Your thoughts matter. Everything you do begins with a thought and when you’re not being intentional about what you’re thinking, you’re not going to be intentional about your actions.
In this episode, I’m talking about intentional and unintentional thinking, why they matter, and how you can do more intentional thinking. I’m going to give you an exercise you can do to start shifting into thinking more of the thoughts you want to be thinking and less of the ones you don’t. Listen in to learn more and learn how.
Hello! How are you? I’m so good. I just had a super fun weekend down in Providence Rhode Island at a wedding where two of my good friends got married! And I got to see some friends that I hadn’t seen in such a long time and I made some new friends and I danced a lot. I thought it was funny because I was concerned about the reception being semi-outside and being too cold but yeah, that was not a problem because I was sweat-ty.
Anyway, it was so nice to take a weekend away and have such good times with friends and check out a city I’ve never been to!
Yay for the world opening up!
Now, let’s talk about intentional thinking and also unintentional thinking.
There’s the thoughts you think on purpose that you want to be thinking and the thoughts that just come into your mind that you don’t want to be thinking.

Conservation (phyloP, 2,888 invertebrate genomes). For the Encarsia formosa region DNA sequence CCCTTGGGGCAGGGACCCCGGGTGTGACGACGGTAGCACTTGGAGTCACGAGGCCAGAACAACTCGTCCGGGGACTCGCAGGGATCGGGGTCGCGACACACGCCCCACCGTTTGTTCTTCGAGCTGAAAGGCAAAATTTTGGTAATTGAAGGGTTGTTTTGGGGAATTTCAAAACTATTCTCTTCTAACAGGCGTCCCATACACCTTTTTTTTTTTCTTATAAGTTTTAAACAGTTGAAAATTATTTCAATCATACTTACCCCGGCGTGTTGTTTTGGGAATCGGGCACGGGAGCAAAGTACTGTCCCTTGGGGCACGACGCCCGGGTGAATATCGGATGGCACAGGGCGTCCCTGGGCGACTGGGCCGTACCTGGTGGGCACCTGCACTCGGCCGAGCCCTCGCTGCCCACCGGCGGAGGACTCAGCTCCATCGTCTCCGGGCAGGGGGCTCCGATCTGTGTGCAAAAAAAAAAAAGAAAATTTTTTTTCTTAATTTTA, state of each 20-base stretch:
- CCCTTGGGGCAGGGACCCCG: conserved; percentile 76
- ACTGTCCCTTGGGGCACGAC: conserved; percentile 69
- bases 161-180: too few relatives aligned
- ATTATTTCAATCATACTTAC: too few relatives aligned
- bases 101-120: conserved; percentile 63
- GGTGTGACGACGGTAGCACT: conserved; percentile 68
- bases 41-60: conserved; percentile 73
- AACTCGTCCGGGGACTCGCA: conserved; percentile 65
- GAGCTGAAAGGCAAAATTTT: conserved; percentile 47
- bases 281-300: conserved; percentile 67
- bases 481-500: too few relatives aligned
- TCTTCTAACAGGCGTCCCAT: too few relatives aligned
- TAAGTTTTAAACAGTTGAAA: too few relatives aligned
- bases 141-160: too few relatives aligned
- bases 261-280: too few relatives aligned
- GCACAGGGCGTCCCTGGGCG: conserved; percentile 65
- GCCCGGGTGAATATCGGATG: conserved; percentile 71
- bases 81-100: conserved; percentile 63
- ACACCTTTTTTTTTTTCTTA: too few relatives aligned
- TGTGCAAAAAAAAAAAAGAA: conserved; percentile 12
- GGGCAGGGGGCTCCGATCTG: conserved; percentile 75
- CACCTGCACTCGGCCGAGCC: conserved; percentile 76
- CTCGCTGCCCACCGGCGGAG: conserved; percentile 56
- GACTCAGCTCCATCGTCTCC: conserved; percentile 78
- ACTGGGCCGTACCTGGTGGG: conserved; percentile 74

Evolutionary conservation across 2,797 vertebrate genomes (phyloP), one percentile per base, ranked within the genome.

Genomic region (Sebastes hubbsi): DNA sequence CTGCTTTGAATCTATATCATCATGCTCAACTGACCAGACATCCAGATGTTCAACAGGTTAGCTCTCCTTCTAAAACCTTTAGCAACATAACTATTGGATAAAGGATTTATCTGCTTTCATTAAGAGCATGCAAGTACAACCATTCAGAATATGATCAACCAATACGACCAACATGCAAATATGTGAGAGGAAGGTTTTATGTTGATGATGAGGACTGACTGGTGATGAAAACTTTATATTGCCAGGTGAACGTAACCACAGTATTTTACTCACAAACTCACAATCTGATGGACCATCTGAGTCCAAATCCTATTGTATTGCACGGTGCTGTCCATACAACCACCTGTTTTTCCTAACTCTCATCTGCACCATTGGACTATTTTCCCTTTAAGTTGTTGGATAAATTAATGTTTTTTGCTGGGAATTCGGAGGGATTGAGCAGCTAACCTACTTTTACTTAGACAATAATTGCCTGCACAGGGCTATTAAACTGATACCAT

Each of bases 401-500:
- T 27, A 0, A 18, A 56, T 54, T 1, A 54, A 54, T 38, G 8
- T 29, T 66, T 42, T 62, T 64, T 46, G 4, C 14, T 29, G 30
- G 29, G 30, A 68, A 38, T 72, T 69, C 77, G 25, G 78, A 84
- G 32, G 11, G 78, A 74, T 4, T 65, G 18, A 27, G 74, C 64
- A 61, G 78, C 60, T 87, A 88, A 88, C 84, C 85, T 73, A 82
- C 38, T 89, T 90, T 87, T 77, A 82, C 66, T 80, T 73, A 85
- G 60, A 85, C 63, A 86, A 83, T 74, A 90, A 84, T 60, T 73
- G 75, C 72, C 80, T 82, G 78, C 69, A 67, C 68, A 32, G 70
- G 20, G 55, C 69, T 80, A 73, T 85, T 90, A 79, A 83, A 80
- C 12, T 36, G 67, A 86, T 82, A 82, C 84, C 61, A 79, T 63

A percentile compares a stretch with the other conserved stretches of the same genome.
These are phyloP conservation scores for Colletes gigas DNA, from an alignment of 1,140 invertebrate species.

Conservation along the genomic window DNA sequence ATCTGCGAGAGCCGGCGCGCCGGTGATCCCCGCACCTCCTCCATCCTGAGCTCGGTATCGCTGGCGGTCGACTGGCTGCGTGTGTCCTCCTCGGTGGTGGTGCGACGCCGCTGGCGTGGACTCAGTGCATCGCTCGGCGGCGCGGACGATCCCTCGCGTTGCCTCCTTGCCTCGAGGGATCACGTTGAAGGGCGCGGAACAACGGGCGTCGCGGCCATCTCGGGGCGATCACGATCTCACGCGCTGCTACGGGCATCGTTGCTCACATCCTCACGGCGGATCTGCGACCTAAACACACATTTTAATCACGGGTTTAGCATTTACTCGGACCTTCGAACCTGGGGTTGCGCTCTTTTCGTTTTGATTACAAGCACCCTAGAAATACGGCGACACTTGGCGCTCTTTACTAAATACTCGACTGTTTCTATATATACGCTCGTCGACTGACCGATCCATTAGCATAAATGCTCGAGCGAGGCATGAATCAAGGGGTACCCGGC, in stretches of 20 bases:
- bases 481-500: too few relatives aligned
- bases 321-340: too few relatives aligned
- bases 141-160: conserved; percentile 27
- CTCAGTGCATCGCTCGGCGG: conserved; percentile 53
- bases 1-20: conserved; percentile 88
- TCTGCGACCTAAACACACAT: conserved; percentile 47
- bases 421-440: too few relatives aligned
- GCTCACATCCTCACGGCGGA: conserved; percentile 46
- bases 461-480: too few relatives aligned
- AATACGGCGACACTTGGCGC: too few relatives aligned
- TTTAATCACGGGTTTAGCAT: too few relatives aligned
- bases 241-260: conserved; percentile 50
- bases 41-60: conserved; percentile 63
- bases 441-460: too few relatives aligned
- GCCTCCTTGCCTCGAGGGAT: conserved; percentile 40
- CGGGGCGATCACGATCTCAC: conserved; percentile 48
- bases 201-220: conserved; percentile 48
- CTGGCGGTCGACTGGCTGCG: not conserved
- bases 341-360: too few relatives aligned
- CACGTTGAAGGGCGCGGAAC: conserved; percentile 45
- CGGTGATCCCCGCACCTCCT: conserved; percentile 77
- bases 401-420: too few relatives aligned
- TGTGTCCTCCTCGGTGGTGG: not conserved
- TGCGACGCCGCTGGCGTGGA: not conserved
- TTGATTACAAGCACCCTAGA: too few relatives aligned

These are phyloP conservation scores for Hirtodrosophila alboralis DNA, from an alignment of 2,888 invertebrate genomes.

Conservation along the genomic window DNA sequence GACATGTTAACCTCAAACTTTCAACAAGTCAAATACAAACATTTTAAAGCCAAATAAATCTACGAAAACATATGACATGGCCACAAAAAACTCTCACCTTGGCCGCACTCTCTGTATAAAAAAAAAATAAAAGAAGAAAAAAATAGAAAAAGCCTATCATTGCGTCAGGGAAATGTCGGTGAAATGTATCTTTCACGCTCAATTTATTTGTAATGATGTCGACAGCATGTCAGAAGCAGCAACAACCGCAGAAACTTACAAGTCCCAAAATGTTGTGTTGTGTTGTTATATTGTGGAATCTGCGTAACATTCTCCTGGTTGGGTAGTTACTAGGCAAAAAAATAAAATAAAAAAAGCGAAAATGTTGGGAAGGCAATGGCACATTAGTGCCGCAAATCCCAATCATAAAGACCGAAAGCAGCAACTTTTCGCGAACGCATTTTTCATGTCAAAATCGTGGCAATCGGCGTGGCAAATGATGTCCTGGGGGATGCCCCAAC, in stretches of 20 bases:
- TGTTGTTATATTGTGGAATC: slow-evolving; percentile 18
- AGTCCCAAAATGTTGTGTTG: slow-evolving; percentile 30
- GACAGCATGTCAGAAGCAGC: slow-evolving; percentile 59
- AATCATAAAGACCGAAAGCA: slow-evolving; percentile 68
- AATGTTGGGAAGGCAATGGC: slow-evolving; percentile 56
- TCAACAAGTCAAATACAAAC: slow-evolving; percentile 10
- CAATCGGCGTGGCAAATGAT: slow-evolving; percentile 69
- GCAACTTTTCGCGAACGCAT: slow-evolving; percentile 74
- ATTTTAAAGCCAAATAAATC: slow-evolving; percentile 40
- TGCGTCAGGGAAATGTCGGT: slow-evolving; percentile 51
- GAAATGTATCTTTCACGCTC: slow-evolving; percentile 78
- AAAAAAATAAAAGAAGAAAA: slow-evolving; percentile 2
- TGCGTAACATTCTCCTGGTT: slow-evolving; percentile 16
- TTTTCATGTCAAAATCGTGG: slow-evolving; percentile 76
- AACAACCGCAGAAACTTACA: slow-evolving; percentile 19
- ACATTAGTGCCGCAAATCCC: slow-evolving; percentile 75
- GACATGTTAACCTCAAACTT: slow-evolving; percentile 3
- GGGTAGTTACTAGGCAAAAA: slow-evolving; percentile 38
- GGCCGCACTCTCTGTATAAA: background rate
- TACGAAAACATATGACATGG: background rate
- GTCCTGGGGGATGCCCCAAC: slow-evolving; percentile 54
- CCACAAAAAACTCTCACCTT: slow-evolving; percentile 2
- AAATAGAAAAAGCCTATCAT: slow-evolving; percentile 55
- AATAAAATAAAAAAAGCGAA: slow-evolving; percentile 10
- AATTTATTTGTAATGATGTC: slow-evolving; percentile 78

Whether you want to be thinking certain thoughts or not will usually come down to how you feel and act when you think that way and ultimately the result you get from thinking that way.
Your thoughts don’t just stand alone. How you think will affect your feelings, actions, and results and if you aren’t purposeful with your thinking, you won’t be purposeful with how you feel and act..
When you binge, there is some unintentional thinking going on before the binge begins. There’s also unintentional thinking going on throughout your whole binge even if you don’t realize it.
A lot of the time people tell me that they’re not thinking anything when they’re in the midst of a binge but, there are some thoughts happening even if you don’t realize it. If you take a moment to pay attention, you’ll hear something.
Here’s some thoughts you might hear:
“I need more.”